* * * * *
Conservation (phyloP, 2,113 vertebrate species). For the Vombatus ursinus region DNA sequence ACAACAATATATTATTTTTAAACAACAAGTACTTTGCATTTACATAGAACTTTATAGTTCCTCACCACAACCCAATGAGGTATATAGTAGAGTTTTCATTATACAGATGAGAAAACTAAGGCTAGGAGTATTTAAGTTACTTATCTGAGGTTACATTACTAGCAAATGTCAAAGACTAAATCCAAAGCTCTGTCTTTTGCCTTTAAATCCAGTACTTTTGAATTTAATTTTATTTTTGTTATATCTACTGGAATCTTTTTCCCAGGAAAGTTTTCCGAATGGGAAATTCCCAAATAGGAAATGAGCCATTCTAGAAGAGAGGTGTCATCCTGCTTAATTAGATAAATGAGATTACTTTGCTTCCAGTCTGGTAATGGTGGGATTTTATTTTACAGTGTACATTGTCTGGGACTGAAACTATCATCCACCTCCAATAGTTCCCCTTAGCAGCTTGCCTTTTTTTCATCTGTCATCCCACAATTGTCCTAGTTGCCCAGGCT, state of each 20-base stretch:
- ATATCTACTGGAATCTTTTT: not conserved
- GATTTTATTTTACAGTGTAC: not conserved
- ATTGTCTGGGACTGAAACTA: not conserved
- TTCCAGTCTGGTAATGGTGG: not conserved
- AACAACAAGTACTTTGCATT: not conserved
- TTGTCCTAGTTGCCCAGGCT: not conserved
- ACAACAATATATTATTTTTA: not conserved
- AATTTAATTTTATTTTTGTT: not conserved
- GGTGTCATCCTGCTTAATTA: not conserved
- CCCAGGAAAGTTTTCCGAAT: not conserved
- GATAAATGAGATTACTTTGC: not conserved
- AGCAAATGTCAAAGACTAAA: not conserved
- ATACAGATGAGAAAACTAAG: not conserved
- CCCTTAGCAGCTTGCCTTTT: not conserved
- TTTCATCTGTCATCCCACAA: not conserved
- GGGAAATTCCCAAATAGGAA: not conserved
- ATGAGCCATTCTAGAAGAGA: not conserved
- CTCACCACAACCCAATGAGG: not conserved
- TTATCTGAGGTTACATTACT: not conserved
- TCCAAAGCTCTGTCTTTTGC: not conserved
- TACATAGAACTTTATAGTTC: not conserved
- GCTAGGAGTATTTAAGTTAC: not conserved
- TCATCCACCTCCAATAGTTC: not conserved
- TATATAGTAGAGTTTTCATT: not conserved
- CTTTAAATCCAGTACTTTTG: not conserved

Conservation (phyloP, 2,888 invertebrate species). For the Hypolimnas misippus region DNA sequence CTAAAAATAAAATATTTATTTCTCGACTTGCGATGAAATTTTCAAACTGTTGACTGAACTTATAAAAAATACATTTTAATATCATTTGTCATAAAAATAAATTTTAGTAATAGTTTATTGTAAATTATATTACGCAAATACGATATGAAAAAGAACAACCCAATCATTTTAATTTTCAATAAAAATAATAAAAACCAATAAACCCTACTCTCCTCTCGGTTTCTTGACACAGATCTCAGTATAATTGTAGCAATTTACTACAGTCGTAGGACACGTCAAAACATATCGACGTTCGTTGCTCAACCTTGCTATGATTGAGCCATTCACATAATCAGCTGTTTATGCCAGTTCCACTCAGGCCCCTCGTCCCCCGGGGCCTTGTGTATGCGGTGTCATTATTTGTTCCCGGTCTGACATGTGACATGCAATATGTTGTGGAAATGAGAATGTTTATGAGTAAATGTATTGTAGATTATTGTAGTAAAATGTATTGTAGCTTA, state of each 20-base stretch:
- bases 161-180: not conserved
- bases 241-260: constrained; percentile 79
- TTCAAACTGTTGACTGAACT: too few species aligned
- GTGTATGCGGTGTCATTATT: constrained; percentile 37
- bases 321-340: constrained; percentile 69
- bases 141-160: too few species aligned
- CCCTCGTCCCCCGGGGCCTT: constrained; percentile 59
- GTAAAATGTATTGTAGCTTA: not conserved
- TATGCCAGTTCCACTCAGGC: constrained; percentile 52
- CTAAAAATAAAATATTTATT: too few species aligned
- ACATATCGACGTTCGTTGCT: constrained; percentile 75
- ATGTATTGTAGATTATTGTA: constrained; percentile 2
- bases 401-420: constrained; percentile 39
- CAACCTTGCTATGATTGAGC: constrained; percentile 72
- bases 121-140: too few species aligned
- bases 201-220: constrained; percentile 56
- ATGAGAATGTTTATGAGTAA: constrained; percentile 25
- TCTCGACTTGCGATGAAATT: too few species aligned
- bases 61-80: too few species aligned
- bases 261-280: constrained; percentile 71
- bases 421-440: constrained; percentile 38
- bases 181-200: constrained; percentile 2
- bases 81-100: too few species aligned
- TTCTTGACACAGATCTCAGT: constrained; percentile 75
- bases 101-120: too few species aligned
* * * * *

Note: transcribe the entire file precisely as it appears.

Conservation (phyloP, 2,113 vertebrate species). For the Vombatus ursinus region DNA sequence ACAACAATATATTATTTTTAAACAACAAGTACTTTGCATTTACATAGAACTTTATAGTTCCTCACCACAACCCAATGAGGTATATAGTAGAGTTTTCATTATACAGATGAGAAAACTAAGGCTAGGAGTATTTAAGTTACTTATCTGAGGTTACATTACTAGCAAATGTCAAAGACTAAATCCAAAGCTCTGTCTTTTGCCTTTAAATCCAGTACTTTTGAATTTAATTTTATTTTTGTTATATCTACTGGAATCTTTTTCCCAGGAAAGTTTTCCGAATGGGAAATTCCCAAATAGGAAATGAGCCATTCTAGAAGAGAGGTGTCATCCTGCTTAATTAGATAAATGAGATTACTTTGCTTCCAGTCTGGTAATGGTGGGATTTTATTTTACAGTGTACATTGTCTGGGACTGAAACTATCATCCACCTCCAATAGTTCCCCTTAGCAGCTTGCCTTTTTTTCATCTGTCATCCCACAATTGTCCTAGTTGCCCAGGCT, state of each 20-base stretch:
- ATATCTACTGGAATCTTTTT: not conserved
- GATTTTATTTTACAGTGTAC: not conserved
- ATTGTCTGGGACTGAAACTA: not conserved
- TTCCAGTCTGGTAATGGTGG: not conserved
- AACAACAAGTACTTTGCATT: not conserved
- TTGTCCTAGTTGCCCAGGCT: not conserved
- ACAACAATATATTATTTTTA: not conserved
- AATTTAATTTTATTTTTGTT: not conserved
- GGTGTCATCCTGCTTAATTA: not conserved
- CCCAGGAAAGTTTTCCGAAT: not conserved
- GATAAATGAGATTACTTTGC: not conserved
- AGCAAATGTCAAAGACTAAA: not conserved
- ATACAGATGAGAAAACTAAG: not conserved
- CCCTTAGCAGCTTGCCTTTT: not conserved
- TTTCATCTGTCATCCCACAA: not conserved
- GGGAAATTCCCAAATAGGAA: not conserved
- ATGAGCCATTCTAGAAGAGA: not conserved
- CTCACCACAACCCAATGAGG: not conserved
- TTATCTGAGGTTACATTACT: not conserved
- TCCAAAGCTCTGTCTTTTGC: not conserved
- TACATAGAACTTTATAGTTC: not conserved
- GCTAGGAGTATTTAAGTTAC: not conserved
- TCATCCACCTCCAATAGTTC: not conserved
- TATATAGTAGAGTTTTCATT: not conserved
- CTTTAAATCCAGTACTTTTG: not conserved

Conservation (phyloP, 2,888 invertebrate species). For the Hypolimnas misippus region DNA sequence CTAAAAATAAAATATTTATTTCTCGACTTGCGATGAAATTTTCAAACTGTTGACTGAACTTATAAAAAATACATTTTAATATCATTTGTCATAAAAATAAATTTTAGTAATAGTTTATTGTAAATTATATTACGCAAATACGATATGAAAAAGAACAACCCAATCATTTTAATTTTCAATAAAAATAATAAAAACCAATAAACCCTACTCTCCTCTCGGTTTCTTGACACAGATCTCAGTATAATTGTAGCAATTTACTACAGTCGTAGGACACGTCAAAACATATCGACGTTCGTTGCTCAACCTTGCTATGATTGAGCCATTCACATAATCAGCTGTTTATGCCAGTTCCACTCAGGCCCCTCGTCCCCCGGGGCCTTGTGTATGCGGTGTCATTATTTGTTCCCGGTCTGACATGTGACATGCAATATGTTGTGGAAATGAGAATGTTTATGAGTAAATGTATTGTAGATTATTGTAGTAAAATGTATTGTAGCTTA, state of each 20-base stretch:
- bases 161-180: not conserved
- bases 241-260: constrained; percentile 79
- TTCAAACTGTTGACTGAACT: too few species aligned
- GTGTATGCGGTGTCATTATT: constrained; percentile 37
- bases 321-340: constrained; percentile 69
- bases 141-160: too few species aligned
- CCCTCGTCCCCCGGGGCCTT: constrained; percentile 59
- GTAAAATGTATTGTAGCTTA: not conserved
- TATGCCAGTTCCACTCAGGC: constrained; percentile 52
- CTAAAAATAAAATATTTATT: too few species aligned
- ACATATCGACGTTCGTTGCT: constrained; percentile 75
- ATGTATTGTAGATTATTGTA: constrained; percentile 2
- bases 401-420: constrained; percentile 39
- CAACCTTGCTATGATTGAGC: constrained; percentile 72
- bases 121-140: too few species aligned
- bases 201-220: constrained; percentile 56
- ATGAGAATGTTTATGAGTAA: constrained; percentile 25
- TCTCGACTTGCGATGAAATT: too few species aligned
- bases 61-80: too few species aligned
- bases 261-280: constrained; percentile 71
- bases 421-440: constrained; percentile 38
- bases 181-200: constrained; percentile 2
- bases 81-100: too few species aligned
- TTCTTGACACAGATCTCAGT: constrained; percentile 75
- bases 101-120: too few species aligned